A year ago Virginia Rappe and Maude Del Mont were fellow members in the cast of the glad play, Maeterlinck’s “Blue Bird.”[2] Today the former lies dead under tragic circumstances and her chum is in a state of collapse, under the care of two doctors, in her room at the Hotel St Francis.

Maude Del Mont Is haggard and frantic, finding herself only in the administrations of a trained nurse as a result of the hectic merriment in the suite of Roscoe Arbuckle which led to the death of Virginia Rappe.

“How can I get over this? It’s my fault! It’s more than I can bear.”

Such were the words she uttered today, with a frantic clasp of the hand, when a personal friend was admitted to her room.[3]


She lay distraught, the grief and remorse pictured on her face contrasting with the gayety of a kimono twisted about her shoulders.

In bits and snatches this is what she said:

It’s my fault. I took her there. We were pals. She was like a sister to me.

We’d been close friends for so long.[4]

What will my aunt say?[5] How can I explain this? It’s more than I can live through.

I should have been more careful. I know this—there was no better girl than Virginia and I’m ready to say it no matter what comes.[6]

I’d rather it was I who died than Virginia.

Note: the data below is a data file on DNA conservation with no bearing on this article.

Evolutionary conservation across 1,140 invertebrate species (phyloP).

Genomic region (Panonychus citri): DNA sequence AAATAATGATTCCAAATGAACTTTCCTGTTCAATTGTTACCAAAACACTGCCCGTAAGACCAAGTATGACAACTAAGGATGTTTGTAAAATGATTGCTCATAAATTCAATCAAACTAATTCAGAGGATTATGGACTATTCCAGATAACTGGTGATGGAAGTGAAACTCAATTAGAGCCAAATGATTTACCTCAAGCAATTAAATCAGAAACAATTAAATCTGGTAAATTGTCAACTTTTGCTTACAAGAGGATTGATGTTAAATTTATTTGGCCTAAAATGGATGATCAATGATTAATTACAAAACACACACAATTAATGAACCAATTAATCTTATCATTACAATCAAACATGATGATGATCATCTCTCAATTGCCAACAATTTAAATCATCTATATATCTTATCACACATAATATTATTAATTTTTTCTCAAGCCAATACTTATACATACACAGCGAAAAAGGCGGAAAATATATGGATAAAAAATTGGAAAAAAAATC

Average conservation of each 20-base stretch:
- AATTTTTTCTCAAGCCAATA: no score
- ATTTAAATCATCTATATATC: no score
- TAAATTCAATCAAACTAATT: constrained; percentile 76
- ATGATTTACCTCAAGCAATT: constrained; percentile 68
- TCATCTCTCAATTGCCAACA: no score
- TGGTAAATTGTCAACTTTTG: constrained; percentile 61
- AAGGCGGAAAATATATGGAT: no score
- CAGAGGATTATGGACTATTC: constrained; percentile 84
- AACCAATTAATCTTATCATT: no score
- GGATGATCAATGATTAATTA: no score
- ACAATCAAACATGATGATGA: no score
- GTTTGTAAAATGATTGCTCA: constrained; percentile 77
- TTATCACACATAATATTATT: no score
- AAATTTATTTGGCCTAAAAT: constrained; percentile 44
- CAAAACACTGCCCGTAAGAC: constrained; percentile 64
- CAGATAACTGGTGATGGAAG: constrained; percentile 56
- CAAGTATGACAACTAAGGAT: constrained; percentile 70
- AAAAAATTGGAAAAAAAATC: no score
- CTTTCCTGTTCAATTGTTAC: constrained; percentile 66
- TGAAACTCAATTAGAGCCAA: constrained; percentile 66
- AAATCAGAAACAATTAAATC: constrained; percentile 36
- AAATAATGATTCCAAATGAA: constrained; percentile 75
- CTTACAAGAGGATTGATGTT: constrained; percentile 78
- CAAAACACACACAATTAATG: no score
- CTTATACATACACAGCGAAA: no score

Her desire to express her remorse to a friend was keen, but fulfillment of it was cut short by Dr. W. P. Read, who is attending her with Dr. F. W. Callisan.[7]

Dr. Read, entering while she was talking, reiterated his order that no interviews be granted by her and said that discussion by her would only aggravate her condition. She persisted for a moment, but the physician declared he must be obeyed if he was responsible for her condition, and the friend to whom she had uttered her grief for the first time departed.

Hollywood tried to make a film adaptation of The Blue Bird a second time with Shirley Temple was the heroine. It was her last childhood role and least popular film.

[1] San Francisco Call, 10 September 1921, 2.

[2] Delmont doesn’t mean the 1918 film version directed by Maurice Tourneur. It had been filmed at Ft. Lee, not Los Angeles, and the credits for the film are fairly well documented. She means a stage production of the 1908 play, which required elaborate props and costumes if not professional actors—and there wasn’t one documented for Southern California in 1920. That said, in the first months of 1920, Maurice Maeterlinck spent a good deal of time in Los Angeles and was courted by motion picture executives to write screenplays. Among the many honors afforded to the 1911 Nobel Prize winner for Literature, the annual Orange Festival in Orange County did have a “blue bird” theme to attract the famous man. Thus, Delmont told a “white lie” to provide the missing depth to her longtime “chum.”

[3] According to his own statement to the police, Ira Fortlouis paid Maude Delmont a visit at the St. Francis during the first twenty-four hours after Rappe’s death.

[4] Delmont had only met Rappe a week earlier in Los Angeles before setting out for Selma, California, and then on to San Francisco.

[5] Delmont had no fixed address at the time. She either lived with friends in the Fresno area or with an aunt in Los Angeles.

[6] Delmont, we believe, had yet to give a full statement to the District Attorney of San Francisco. That is she wasn’t the first. How she was convinced to “willingly” sign a murder complaint against Arbuckle is a mystery. Our book does present a hypothesis.